Friday, 13 September 2019

12 ways to raise smarter, more successful, and happier kids, according to school educators and therapists




Back-to-school season is here, which means many families are transitioning from a laidback way of living to a bit more structure at home. It's also a time when parents are thinking about the wellbeing of their children in terms of success — which can of course be defined in a myriad of ways that aren't just good grades and high test scores.

We talked to school educators as well as therapists to figure out the best way to support children to become the best they can be emotionally, physically, and academically. Here are 12 of their golden rules, just in time for a new school year.

1. Watch or read the news together — and talk about it


From politics to climate change, kids should be at least somewhat in the know. "Parents can watch the news together with their kids to be knowledgeable on the issues that will be discussed in class," said Katherine Palmer, a teacher in Calgary, Canada. "Talking about the important events can help a student articulate their personal views, further allowing them a chance to use their critical-thinking and communication skills."

2. Show them how to embrace mistakes

Feeling frustrated or discouraged when you seemingly fail comes naturally for many, but staying the course is an important skill to learn. "Parents and learning coaches can set their children up for success by helping them to develop a growth-mindset approach to learning," said Erin Thomson, online middle school teacher for Compass Charter School in California. "This means teaching them to understand that their mistakes are a part of their learning and they need not feel ashamed. We want them to continue trying, questioning, and thinking so that they can always grow stronger both academically and socially."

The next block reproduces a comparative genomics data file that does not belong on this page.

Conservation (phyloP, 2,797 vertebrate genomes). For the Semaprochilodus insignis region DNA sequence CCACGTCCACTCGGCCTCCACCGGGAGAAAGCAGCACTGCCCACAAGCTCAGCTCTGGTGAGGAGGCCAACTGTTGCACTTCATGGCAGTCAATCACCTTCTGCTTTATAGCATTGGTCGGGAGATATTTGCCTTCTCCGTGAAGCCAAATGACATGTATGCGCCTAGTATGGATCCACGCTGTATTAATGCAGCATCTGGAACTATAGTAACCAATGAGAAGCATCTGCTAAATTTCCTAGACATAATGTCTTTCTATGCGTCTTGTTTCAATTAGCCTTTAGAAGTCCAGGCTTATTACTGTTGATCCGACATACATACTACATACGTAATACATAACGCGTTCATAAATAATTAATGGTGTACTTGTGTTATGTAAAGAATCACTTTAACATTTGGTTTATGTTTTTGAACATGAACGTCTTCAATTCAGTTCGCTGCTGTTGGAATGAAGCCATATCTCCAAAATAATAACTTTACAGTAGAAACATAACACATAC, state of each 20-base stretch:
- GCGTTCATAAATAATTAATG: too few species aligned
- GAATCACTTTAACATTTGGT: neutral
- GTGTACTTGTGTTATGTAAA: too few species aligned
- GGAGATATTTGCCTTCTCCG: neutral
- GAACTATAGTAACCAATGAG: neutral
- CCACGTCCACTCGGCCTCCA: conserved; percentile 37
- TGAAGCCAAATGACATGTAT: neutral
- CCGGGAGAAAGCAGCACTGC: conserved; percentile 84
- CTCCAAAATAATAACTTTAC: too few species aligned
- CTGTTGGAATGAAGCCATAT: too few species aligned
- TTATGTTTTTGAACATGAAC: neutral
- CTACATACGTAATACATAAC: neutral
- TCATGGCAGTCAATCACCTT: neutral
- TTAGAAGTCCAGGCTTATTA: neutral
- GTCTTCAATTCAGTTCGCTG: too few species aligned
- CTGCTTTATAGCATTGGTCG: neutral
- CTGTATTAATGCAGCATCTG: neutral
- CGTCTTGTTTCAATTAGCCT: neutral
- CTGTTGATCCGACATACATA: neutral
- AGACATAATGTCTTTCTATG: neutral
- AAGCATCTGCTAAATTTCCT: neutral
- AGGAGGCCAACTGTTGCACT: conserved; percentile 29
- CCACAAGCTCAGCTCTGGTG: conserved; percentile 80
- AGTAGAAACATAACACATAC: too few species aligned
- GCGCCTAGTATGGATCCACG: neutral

3. Value and instill good character traits

When kids make it a priority to be a good friend and seek out good friends early on, they will be more likely to make the same choices as they get older. "Have daily discussions with children about being kind to others, being helpful to the teacher by listening and obeying, looking for the kid on the playground that looks sad or lonely and being their friend," said Karle Roberts, Regional Coordinator for Compass Charter School. "Instilling the importance of helping others and caring for others, is invaluable."

4. Help them become an influencer — a positive one

Showing your child how to make the right choices will hopefully spill over into their online presence as well. "If your child uses social media, teach them to be a positive influence on their social media platform," said Reena B. Patel, guidance counselor and licensed educational psychologist, who encourages implementing the "THINK" acronym for your children to use online.

Before posting on social media, they should ask themselves if what they're about to post is True, Helpful, Inspiring, Necessary, and/or Kind — and if the answer is no, they should reconsider it or avoid posting it completely.

5. Give compliments for effort

Brian Galvin, a teacher and chief academic officer at Varsity Tutors in Seattle, says research shows that when students are given incentives or rewards for grades and test scores — even money or gifts — it doesn't move the needle very much. "When parents reward effort, enthusiasm, and willingness to try new things (and maybe fail), students are much more likely to keep putting in the effort that leads to success," Galvin said.